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13 juni 2014
Future Workshop: summary of findings

The principal aim of the Seafarm Future Workshop was to bring together stakeholders, partners and researchers, to share and discuss ideas or experiences in the cultivation, refining and uses of algae in Sweden. The participants were split into four groups to hold intimate discussions and the event was split into three parts: a problem identification phase, a creative sharing phase and a future-oriented planning phase. For a more detailed account of the workshop process, see the news update from the 24th of April: Brainstorming med klara ramar stakar ut vägen framåt. By the end of the workshop, each group had produced posters containing valuable input covering the four focus areas (FA) of the Seafarm supply chain: cultivation of macroalgae (FA1), storage & preservation (FA2), bio-refining (FA3) and energy production (FA4) aspects.

viability of the concept is likely to depend mostly on the products identified for the biorefinery in FA3 research, as well as careful supply chain development to minimize costs and overhead expenses.

There is a lot of hype surrounding algae research at the moment; it should be addressed strategically for the long-term good of the Swedish algae industry.

Locally adapted and genetically diverse specimens of S. latissima will be the most productive and resilient to cultivate. Furthermore, new cultivation technologies
are emerging that could reduce labor requirements, facilitate seeding and cut costs.

The provision of
ecosystem services should be understood and accounted for in research publications. From an environmental perspective, this is perhaps the greatest asset of the project.

are likely to be a complicated obstacle for further expansion of a West coast algae industry, due to aesthetics issues, competition with other water uses and a lack of a legal framework to certify coastal aquaculture. A promising way around the problem could be to support existing mussel and clam farms to diversify and embrace algae as a complimentary produce, thus transform their monocultures into IMTAs (Integrated Multi-Trophic Aquacultures).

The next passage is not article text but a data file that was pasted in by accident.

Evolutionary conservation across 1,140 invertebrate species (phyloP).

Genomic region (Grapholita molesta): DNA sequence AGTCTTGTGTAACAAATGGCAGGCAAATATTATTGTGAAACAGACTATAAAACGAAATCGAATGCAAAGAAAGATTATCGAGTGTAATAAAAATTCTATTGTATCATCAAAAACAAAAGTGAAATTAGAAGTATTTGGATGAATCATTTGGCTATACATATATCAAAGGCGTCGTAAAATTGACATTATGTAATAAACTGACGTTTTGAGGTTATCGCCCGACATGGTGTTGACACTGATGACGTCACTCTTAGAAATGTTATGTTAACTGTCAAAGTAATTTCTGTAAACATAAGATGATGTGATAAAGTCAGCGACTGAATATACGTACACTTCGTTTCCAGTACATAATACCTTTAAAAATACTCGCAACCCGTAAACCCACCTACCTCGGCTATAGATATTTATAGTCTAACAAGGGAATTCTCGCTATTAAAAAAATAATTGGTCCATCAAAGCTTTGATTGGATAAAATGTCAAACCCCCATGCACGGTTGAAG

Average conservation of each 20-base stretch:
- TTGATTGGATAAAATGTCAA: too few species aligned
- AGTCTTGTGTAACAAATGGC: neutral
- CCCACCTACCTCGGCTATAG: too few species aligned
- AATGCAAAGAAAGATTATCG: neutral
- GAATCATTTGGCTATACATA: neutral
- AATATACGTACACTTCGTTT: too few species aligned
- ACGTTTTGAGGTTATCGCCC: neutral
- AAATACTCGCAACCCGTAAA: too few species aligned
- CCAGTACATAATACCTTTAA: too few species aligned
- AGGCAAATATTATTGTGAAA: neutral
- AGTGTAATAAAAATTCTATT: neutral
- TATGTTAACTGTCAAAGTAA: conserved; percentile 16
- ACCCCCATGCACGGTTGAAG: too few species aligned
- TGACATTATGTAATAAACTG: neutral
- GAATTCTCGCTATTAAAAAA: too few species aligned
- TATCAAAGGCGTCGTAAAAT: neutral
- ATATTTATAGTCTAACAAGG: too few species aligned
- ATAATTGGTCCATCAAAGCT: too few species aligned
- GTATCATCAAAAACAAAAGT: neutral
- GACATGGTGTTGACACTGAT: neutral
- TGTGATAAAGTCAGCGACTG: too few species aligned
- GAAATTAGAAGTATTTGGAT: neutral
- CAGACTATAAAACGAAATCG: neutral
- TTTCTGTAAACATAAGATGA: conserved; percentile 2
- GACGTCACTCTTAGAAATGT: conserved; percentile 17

Market analysis should be conducted for the
phyco-products that could be produced at the biorefinery. This will be essential to assess the project’s short- and long-term sustainability.

algae potential (potential volume of cultivated algae) of the Swedish West coast should be estimated to assess the long-term potential and sustainability of this industry. 

Finally and perhaps most crucially, Seafarm researchers should
work together particularly between FA2 and FA3 to coordinate fraction stream processes and to avoid wasting resources by reinventing the wheel.  

The workshop results are being incorporated into short- and long-term management and research orientation strategies for the project. Jean-Baptiste Thomas, Mauricio Sodré Ribeiro, Fredrik Gröndahl and Maria Malmström are also working on a journal article, based in part on the results of the workshop. 

If you might be interested in participating in an upcoming Seafarm Future Workshop, please contact Jean-Baptiste Thomas - jbthomas@kth.se

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Seafarm | Global Network for Sustainable Development
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